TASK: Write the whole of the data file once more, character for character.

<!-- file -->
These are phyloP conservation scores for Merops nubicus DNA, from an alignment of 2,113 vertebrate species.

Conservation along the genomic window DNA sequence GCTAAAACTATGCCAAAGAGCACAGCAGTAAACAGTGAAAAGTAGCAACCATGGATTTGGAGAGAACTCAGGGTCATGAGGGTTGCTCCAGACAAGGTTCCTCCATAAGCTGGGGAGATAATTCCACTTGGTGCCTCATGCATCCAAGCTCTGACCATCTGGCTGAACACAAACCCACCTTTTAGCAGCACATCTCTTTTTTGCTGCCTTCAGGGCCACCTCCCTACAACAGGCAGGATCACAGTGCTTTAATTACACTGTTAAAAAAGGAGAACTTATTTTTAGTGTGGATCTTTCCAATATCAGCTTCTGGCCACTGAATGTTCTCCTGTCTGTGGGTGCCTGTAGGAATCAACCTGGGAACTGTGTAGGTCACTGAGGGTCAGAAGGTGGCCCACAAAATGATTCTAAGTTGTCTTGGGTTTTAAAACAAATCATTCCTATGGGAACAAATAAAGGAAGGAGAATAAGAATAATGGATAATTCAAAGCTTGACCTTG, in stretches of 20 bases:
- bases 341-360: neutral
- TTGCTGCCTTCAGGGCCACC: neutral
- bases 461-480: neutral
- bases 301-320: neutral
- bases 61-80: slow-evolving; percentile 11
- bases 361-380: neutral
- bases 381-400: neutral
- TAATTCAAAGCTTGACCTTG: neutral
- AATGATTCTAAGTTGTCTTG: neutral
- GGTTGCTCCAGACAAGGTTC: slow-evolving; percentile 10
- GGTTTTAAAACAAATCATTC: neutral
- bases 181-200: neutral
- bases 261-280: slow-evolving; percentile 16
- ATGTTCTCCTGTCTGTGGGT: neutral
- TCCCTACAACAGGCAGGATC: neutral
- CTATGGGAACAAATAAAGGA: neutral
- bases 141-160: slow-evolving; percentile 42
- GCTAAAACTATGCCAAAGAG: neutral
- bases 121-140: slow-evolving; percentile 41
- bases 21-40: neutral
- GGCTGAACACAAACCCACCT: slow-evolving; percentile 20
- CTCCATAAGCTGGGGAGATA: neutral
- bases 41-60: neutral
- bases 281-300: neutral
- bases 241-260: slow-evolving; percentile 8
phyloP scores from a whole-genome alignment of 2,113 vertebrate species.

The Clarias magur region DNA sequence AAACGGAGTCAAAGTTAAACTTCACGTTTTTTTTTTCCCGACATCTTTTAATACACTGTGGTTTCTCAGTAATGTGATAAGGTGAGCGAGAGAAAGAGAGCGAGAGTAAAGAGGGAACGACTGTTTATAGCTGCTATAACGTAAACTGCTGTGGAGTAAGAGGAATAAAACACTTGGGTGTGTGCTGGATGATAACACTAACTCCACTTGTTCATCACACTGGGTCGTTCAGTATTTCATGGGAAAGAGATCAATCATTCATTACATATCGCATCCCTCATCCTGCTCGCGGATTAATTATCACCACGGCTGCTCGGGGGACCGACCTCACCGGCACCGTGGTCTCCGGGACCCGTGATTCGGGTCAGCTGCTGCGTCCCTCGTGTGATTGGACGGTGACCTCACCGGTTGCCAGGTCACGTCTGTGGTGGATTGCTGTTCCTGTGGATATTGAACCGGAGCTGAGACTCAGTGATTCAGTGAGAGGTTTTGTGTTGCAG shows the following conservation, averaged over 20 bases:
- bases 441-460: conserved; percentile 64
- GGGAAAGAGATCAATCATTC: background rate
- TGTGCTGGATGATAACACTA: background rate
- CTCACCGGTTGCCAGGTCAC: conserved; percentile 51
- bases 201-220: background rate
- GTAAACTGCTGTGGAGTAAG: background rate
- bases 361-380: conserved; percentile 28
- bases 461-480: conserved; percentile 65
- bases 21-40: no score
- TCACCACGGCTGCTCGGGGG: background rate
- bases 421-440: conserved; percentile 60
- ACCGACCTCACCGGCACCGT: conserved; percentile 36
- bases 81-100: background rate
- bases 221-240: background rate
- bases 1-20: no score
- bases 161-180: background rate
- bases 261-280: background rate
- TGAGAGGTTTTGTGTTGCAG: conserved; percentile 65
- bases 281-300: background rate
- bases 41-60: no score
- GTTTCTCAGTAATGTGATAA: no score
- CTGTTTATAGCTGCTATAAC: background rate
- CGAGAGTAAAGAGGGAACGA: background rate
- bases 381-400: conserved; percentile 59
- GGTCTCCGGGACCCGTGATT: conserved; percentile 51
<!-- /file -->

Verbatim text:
These are phyloP conservation scores for Merops nubicus DNA, from an alignment of 2,113 vertebrate species.

Conservation along the genomic window DNA sequence GCTAAAACTATGCCAAAGAGCACAGCAGTAAACAGTGAAAAGTAGCAACCATGGATTTGGAGAGAACTCAGGGTCATGAGGGTTGCTCCAGACAAGGTTCCTCCATAAGCTGGGGAGATAATTCCACTTGGTGCCTCATGCATCCAAGCTCTGACCATCTGGCTGAACACAAACCCACCTTTTAGCAGCACATCTCTTTTTTGCTGCCTTCAGGGCCACCTCCCTACAACAGGCAGGATCACAGTGCTTTAATTACACTGTTAAAAAAGGAGAACTTATTTTTAGTGTGGATCTTTCCAATATCAGCTTCTGGCCACTGAATGTTCTCCTGTCTGTGGGTGCCTGTAGGAATCAACCTGGGAACTGTGTAGGTCACTGAGGGTCAGAAGGTGGCCCACAAAATGATTCTAAGTTGTCTTGGGTTTTAAAACAAATCATTCCTATGGGAACAAATAAAGGAAGGAGAATAAGAATAATGGATAATTCAAAGCTTGACCTTG, in stretches of 20 bases:
- bases 341-360: neutral
- TTGCTGCCTTCAGGGCCACC: neutral
- bases 461-480: neutral
- bases 301-320: neutral
- bases 61-80: slow-evolving; percentile 11
- bases 361-380: neutral
- bases 381-400: neutral
- TAATTCAAAGCTTGACCTTG: neutral
- AATGATTCTAAGTTGTCTTG: neutral
- GGTTGCTCCAGACAAGGTTC: slow-evolving; percentile 10
- GGTTTTAAAACAAATCATTC: neutral
- bases 181-200: neutral
- bases 261-280: slow-evolving; percentile 16
- ATGTTCTCCTGTCTGTGGGT: neutral
- TCCCTACAACAGGCAGGATC: neutral
- CTATGGGAACAAATAAAGGA: neutral
- bases 141-160: slow-evolving; percentile 42
- GCTAAAACTATGCCAAAGAG: neutral
- bases 121-140: slow-evolving; percentile 41
- bases 21-40: neutral
- GGCTGAACACAAACCCACCT: slow-evolving; percentile 20
- CTCCATAAGCTGGGGAGATA: neutral
- bases 41-60: neutral
- bases 281-300: neutral
- bases 241-260: slow-evolving; percentile 8
phyloP scores from a whole-genome alignment of 2,113 vertebrate species.

The Clarias magur region DNA sequence AAACGGAGTCAAAGTTAAACTTCACGTTTTTTTTTTCCCGACATCTTTTAATACACTGTGGTTTCTCAGTAATGTGATAAGGTGAGCGAGAGAAAGAGAGCGAGAGTAAAGAGGGAACGACTGTTTATAGCTGCTATAACGTAAACTGCTGTGGAGTAAGAGGAATAAAACACTTGGGTGTGTGCTGGATGATAACACTAACTCCACTTGTTCATCACACTGGGTCGTTCAGTATTTCATGGGAAAGAGATCAATCATTCATTACATATCGCATCCCTCATCCTGCTCGCGGATTAATTATCACCACGGCTGCTCGGGGGACCGACCTCACCGGCACCGTGGTCTCCGGGACCCGTGATTCGGGTCAGCTGCTGCGTCCCTCGTGTGATTGGACGGTGACCTCACCGGTTGCCAGGTCACGTCTGTGGTGGATTGCTGTTCCTGTGGATATTGAACCGGAGCTGAGACTCAGTGATTCAGTGAGAGGTTTTGTGTTGCAG shows the following conservation, averaged over 20 bases:
- bases 441-460: conserved; percentile 64
- GGGAAAGAGATCAATCATTC: background rate
- TGTGCTGGATGATAACACTA: background rate
- CTCACCGGTTGCCAGGTCAC: conserved; percentile 51
- bases 201-220: background rate
- GTAAACTGCTGTGGAGTAAG: background rate
- bases 361-380: conserved; percentile 28
- bases 461-480: conserved; percentile 65
- bases 21-40: no score
- TCACCACGGCTGCTCGGGGG: background rate
- bases 421-440: conserved; percentile 60
- ACCGACCTCACCGGCACCGT: conserved; percentile 36
- bases 81-100: background rate
- bases 221-240: background rate
- bases 1-20: no score
- bases 161-180: background rate
- bases 261-280: background rate
- TGAGAGGTTTTGTGTTGCAG: conserved; percentile 65
- bases 281-300: background rate
- bases 41-60: no score
- GTTTCTCAGTAATGTGATAA: no score
- CTGTTTATAGCTGCTATAAC: background rate
- CGAGAGTAAAGAGGGAACGA: background rate
- bases 381-400: conserved; percentile 59
- GGTCTCCGGGACCCGTGATT: conserved; percentile 51